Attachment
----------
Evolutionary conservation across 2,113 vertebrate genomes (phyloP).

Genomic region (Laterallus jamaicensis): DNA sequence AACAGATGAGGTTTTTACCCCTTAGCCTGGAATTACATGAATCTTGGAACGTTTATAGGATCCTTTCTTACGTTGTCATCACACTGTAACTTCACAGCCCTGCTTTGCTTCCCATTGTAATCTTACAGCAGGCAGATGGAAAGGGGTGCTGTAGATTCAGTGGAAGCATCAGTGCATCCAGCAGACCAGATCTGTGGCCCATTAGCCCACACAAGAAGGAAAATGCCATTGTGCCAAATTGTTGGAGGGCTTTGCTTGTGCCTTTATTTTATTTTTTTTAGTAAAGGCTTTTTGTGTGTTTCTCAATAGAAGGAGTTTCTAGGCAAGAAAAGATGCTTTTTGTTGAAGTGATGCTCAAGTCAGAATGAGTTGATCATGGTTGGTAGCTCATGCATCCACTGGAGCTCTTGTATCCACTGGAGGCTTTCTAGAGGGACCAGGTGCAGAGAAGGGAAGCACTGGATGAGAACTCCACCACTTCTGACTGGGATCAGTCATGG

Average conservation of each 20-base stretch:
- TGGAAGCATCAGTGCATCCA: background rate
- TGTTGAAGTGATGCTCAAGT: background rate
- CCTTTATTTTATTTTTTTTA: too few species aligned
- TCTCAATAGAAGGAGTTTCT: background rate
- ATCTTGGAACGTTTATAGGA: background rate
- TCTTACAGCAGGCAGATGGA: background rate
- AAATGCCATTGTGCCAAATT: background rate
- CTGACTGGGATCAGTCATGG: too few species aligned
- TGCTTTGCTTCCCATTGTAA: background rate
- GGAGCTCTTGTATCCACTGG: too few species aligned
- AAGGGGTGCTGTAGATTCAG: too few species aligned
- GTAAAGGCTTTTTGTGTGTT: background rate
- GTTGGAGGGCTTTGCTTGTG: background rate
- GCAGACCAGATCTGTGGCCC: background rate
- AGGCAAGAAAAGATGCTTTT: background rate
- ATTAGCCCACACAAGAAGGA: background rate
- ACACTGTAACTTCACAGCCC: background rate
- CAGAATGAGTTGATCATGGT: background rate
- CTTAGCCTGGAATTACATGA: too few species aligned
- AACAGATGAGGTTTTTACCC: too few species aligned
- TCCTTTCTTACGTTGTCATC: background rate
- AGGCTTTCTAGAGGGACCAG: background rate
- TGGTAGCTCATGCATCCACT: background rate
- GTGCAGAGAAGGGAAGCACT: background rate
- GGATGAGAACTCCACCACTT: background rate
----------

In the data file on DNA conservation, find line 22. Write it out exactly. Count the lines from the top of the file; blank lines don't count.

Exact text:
- CTTAGCCTGGAATTACATGA: too few species aligned